Figure 4 Notch-Mediated Degradation of β-Catenin Requires Numb and Lysosomal Activity. a, Human colon cancer cells (SW480) transfected with pcDNA-Myc or tethered Notch (V1774L)-Myc constructs, immunoprecipitated (IP) with anti-Myc antibody and immunoblotted (more ...)
To determine if Numb activity was required for degradation of active β-Catenin complexed with membrane-bound Notch, we knocked down Numb and Numbl with siRNAs in ESCs in the presence of the tethered form of Notch (V1744L). Tethered Notch was unable to repress β-Catenin transcriptional activity in Numb and Numbl-deficient ESCs (). In agreement with this finding, knockdown of Numb and Numbl abrogated the ability of tethered Notch to lower active β-Catenin protein levels (). Similarly, Numb and Numbl-deficiency relieved repression of β-Catenin activity observed upon overexpression of N1ICD ().
These data suggested that Numb and Numbl were involved in lysosomal trafficking of the Notch-β-Catenin complex for degradation. In agreement with this, inhibition of lysosomal activity with Bafilomycin A1, a potent and specific inhibitor of vacuolar proton ATPases 34
, abrogated the DAPT-induced decrease in active β-Catenin protein in ESCs (). Furthermore, immunocytochemistry revealed that tethered Notch1 (or NICD) and active β-Catenin co-localized with the lysosomal protein, Lamp1 (Fig. s7
). These findings indicate that the Notch-β-Catenin complex is present in the lysosome and that lysosomal activity is important for the Notch-mediated decrease in active β-Catenin.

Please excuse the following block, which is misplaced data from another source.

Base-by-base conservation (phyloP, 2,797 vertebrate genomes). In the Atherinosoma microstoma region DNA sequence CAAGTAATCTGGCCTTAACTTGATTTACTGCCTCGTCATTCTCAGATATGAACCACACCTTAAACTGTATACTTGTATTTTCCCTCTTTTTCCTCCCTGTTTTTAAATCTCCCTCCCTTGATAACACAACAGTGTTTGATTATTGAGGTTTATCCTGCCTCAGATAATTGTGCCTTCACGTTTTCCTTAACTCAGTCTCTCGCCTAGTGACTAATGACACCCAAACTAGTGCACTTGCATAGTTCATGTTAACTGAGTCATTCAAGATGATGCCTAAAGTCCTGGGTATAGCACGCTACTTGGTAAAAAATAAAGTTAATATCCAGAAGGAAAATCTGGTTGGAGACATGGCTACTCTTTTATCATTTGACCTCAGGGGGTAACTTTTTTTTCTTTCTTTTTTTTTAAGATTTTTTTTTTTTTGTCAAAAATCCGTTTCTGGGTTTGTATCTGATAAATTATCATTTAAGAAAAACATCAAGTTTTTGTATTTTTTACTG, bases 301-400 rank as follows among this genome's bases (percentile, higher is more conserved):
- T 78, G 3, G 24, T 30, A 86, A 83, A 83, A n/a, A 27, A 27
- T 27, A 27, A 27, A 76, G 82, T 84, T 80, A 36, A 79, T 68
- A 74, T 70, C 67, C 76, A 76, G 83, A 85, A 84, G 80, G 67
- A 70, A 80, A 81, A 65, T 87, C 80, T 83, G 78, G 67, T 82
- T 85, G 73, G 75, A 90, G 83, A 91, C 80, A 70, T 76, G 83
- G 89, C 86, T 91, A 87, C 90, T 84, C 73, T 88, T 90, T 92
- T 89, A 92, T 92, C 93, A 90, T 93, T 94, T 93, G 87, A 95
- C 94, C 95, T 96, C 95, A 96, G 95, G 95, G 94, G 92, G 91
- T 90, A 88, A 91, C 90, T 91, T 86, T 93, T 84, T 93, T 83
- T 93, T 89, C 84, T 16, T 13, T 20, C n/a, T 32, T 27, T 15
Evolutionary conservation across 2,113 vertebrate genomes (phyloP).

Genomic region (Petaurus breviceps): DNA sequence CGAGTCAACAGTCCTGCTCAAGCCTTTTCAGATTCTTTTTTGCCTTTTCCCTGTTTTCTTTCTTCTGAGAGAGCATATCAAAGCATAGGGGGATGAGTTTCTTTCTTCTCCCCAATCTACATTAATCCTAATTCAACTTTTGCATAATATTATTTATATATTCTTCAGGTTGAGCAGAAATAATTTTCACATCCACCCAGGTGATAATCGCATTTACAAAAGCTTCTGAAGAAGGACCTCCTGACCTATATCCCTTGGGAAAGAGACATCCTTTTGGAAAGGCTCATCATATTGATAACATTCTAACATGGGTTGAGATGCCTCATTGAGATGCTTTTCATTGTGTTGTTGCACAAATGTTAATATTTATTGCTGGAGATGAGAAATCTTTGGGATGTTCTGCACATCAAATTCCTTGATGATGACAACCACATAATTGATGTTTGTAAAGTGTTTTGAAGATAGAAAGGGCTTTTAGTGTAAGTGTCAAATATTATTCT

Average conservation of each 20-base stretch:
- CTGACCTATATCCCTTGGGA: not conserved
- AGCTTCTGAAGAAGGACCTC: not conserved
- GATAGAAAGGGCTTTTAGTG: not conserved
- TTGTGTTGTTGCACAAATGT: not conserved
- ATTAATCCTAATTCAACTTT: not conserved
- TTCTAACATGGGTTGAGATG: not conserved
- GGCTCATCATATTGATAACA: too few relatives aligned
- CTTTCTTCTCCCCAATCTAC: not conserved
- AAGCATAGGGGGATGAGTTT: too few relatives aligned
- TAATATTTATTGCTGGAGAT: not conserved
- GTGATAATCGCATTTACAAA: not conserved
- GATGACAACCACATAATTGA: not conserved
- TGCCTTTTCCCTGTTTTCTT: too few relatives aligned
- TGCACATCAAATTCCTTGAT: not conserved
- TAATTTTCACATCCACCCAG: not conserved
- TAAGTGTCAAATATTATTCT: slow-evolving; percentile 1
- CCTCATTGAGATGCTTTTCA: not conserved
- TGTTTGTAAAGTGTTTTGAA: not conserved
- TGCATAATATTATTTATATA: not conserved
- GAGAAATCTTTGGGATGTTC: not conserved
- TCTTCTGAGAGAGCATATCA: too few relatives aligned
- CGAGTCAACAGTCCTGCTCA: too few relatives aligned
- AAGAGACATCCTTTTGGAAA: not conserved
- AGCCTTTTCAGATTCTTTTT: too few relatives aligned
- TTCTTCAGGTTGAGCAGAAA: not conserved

Extrapolating our results from stem/progenitor cells, we hypothesized that membrane-bound Notch could affect β-Catenin levels in APC-mutated human cancer cells containing elevated active β-Catenin protein. We knocked down Notch 1–4 in SW480 human colorectal cancer cells and found a prominent increase in active β-Catenin protein levels (). This result provided additional evidence for regulation of β-Catenin by Notch, independent of the destruction complex. Conversely, treatment of two human colorectal cancer cell lines, SW480 and HT-29, with DAPT, which chemically prevents NICD cleavage, resulted in a paradoxical dose-dependent decrease in TCF/β-Catenin-dependent transcriptional activity, β-Catenin protein, and a decrease in cell expansion (). Proteasome inhibitors that block the destruction complex-mediated degradation of β-Catenin resulted in increased active β-Catenin levels but failed to prevent the Notch-mediated decrease in β-Catenin protein (). This indicates that Notch regulation of β-Catenin protein is unlikely proteasome-mediated and supports the earlier evidence showing Numb-dependence and potential involvement of the lysosome.